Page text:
Thomas M. O'Flynn

Okay.

Brian J. Russo - Ladenburg Thalmann & Co. Inc., Research Division

And just lastly, the 572 megawatts that are going to be completed in 2016, any idea what the equity investment in that is?

Andres Ricardo Gluski Weilert

You're talking about...

Brian J. Russo - Ladenburg Thalmann & Co. Inc., Research Division

On Slide 32, you've got 572 megawatts?

Andres Ricardo Gluski Weilert

In '15?

Brian J. Russo - Ladenburg Thalmann & Co. Inc., Research Division

In '16.

Andres Ricardo Gluski Weilert

In '16, Cochrane is the project in 2016. I think our equity is roughly $200 million.

Operator

Our next question comes from Mr. Brian Chin.

Brian Chin - BofA Merrill Lynch, Research Division

Just a longer-term opportunity question. When you talk about Indianapolis Power & Light in the $511 million investment of IPL from MATS compliance, some other utilities talk fairly frequently about coal combustion residuals, effluent limitations, guidelines, but other requirements besides just MATS, will the $511 million investment in IPL cover most of those other environmental requirements? Or can you talk a little bit about what other opportunities for growth are there at IPL for other types of environmental spending beyond just MATS?

Andrew Martin Vesley

Yes, Brian, this is Andy Vesley. Let me sort of address that. The $511 million is really the hazardous air toxic, so it doesn't cover some of the others. Some of the others which you have the 316(b), you have water effluents, the NPDES and the coal combustion residuals. If we look at IPL roughly in terms of investments and also, if you think about the national ambient air quality standards, which are actually in the development, you could be talking about another $300 million to $400 million, in that range. I don't have -- on average. So it probably is a doubling of what we're spending on the MATS out into the future, so that's about what we're looking at, and those are the significant ones that we see on the horizon that would impact our coal plants in Indiana.

Brian Chin - BofA Merrill Lynch, Research Division

Okay, great. And then second question also on longer-term growth. A number of other U.S. utilities in the Midwest are talking a little bit more aggressively about transmission and distribution on the project. I think even Dynegy was talking a little bit of that today, this morning. Haven't really heard a whole lot of transmission and distribution growth outlooks or opportunities for either Indianapolis Power & Light of Dayton Power. Can you talk about those a little bit?

Thomas M. O'Flynn

Yes, I can at a high level. I mean let's start with Dayton. I mean, Dayton has some transmission-related investments, but they're not, what I would call, very significant. On average at DP&L and the wireless business collectively, we're probably about spending $150 million, $155 million a year. We don't have mega transmission projects. We don't have that opportunity. At DP&L, really, there is a Senate Bill 560 in Indiana, which is the sort of a way to what's really was developed for the gas industry as a way of upgrading their infrastructure. When we look at IPL, as you know, we have one of the highest reliability in the State. We've actually done a very good job at maintaining our system. So we don't see, again, these huge opportunities for massive infrastructure projects. But when we think about it, on a normalized basis, in our wires business in Indiana, we're talking about an $85 million a year ongoing investment. But again, at the moment, and this can change as we take a closer look into next year, we don't really see any of these very big opportunities to make massive upgrades in the wires businesses or new transmission investments in Ohio. So that opportunity doesn't appear to be there, but it's something we continue to look at.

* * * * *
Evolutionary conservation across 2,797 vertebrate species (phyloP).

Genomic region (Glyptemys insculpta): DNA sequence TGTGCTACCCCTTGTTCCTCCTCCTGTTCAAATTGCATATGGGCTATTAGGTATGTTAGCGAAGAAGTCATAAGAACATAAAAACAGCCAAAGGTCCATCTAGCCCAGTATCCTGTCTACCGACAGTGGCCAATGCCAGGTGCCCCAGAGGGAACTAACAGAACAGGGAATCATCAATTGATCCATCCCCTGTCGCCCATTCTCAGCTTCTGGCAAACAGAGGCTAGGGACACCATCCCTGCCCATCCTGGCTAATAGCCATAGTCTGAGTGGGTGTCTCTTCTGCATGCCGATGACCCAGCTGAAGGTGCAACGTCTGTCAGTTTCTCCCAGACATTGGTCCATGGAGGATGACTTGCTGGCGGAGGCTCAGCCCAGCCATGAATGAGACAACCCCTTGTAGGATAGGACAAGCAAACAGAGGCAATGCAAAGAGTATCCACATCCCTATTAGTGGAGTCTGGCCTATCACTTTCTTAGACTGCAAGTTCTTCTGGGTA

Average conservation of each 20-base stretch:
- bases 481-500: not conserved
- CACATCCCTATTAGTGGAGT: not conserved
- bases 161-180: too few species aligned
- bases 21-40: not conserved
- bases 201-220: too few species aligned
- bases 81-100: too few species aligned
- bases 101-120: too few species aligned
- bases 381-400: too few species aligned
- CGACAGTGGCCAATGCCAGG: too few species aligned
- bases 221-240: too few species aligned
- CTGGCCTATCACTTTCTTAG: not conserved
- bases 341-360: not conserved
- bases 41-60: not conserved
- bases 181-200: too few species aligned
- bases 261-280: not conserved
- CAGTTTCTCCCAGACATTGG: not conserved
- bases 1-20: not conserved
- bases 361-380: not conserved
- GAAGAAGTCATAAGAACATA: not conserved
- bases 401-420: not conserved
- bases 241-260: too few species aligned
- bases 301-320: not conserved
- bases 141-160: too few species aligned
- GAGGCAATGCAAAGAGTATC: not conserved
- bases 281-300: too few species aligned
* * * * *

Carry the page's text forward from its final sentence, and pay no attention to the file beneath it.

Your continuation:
Operator

Our next question comes from Mr. Raymond Leung.

Raymond M. Leung - Goldman Sachs Group Inc., Research Division

Just Tom, I think you -- or Andres, you mentioned that you're happy with the leverage at the Parent level. Can you talk a little bit about, with leverage remaining fairly flat, what do you think is the optimal Parent distribution to debt number? You're roughly below 4.5x. I think in the past, you've talked about 5, 5.5x. So how should we think about that, first of all?

Andres Ricardo Gluski Weilert

Yes. I think we're in -- you're fair in terms of about 4.5x. We see our debt level as being reasonable with our existing asset portfolio. We think our coverage ratios will improve as our cash flow improves for the reasons that we talked about, both in the script as well as on a couple of the questions. So we think that we'll have an improving credit profile over the next 2 to 3 years through improving the, let's say, the numerator of our coverage ratio as opposed to the interest expense in the denominator, or the debt amount in the denominator. Obviously, that can change to the extent there are changes in the portfolio. So when we do sell assets, we generally look to be credit-neutral with the use of proceeds. Ballpark, that's using about half of the money to retire Parent debt, but it's dependent upon cash flow. Obviously, the more cash flow that would be generated by an asset, then the more you would pay down debt to be credit-neutral. And then growth would flip into the other way to the extent we're getting more growth out of business, longer cash flow in Gener and Mong Duong, which are 2 investment entities and IPL will all be significant cash flow growth entities. And that would be part of the cash flow improvement story.